Any destination that holds a ban for American visitors can’t help but carry an allure. Just the mention of Cuba will inevitably generate an interest in what has become a mythical destination for many. I found it unusual to travel to a place that hosted tourists from all over the world, although has remained staunchly untouched by the omnipresent American tourist infrastructure.
You almost can’t escape the clichés here in Cuba. It really is like falling into a 1950’s movie set. Old cars cruise by crumbling colorful walls. I suck down minty mojitos while swaying to the omnipresent music and dancing that permeates every street corner and bar, day or night.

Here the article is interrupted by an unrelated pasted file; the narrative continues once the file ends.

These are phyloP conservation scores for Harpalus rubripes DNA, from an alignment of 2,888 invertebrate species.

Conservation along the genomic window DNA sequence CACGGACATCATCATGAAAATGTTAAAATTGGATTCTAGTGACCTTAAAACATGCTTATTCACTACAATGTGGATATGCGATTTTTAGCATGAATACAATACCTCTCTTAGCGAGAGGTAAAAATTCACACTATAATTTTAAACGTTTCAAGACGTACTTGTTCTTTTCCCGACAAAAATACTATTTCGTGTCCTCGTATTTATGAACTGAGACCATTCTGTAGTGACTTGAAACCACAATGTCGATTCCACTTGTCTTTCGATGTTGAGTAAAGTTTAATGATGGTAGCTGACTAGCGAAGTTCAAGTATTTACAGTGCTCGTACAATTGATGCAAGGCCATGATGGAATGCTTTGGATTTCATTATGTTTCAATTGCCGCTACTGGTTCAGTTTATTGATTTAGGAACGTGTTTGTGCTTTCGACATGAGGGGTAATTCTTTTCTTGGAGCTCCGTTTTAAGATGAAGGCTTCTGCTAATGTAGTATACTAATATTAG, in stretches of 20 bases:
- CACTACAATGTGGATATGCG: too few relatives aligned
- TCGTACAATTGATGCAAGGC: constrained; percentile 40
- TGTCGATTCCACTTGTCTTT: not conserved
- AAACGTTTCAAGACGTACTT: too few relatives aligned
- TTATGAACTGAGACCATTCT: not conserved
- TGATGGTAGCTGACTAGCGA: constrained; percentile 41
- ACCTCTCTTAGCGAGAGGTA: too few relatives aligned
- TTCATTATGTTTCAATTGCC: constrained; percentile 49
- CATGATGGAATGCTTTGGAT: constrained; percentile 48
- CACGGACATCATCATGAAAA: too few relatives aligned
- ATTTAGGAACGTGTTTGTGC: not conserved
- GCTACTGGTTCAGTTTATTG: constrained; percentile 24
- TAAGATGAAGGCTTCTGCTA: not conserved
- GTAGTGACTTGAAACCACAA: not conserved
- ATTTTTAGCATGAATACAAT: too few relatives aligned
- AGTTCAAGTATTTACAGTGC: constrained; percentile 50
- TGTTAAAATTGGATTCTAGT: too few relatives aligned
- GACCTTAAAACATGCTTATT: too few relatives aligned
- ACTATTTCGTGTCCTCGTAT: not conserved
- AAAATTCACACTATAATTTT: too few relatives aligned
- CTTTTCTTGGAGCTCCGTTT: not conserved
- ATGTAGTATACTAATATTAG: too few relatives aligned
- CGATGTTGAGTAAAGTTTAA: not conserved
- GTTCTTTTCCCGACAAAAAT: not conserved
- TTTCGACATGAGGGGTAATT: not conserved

When the sun sets along the Malecon the men break out their fishing poles as children dive into the surf. Couples remain interlocked for the evening in such passionate embraces that the sea wall becomes somewhat of a love hotel without walls.
In Trinidad, a city devoid of technical distractions, life spills into the streets. Men tie up their horses and play a rowdy game of dominos at the end of the day. Teenagers practice their dance steps for their upcoming Quinceañera while women gossip and show off their babies.
On every street corner children play baseball with a stick and an old bottle cap. The thought of returning to my 28th floor New York apartment seems lonely.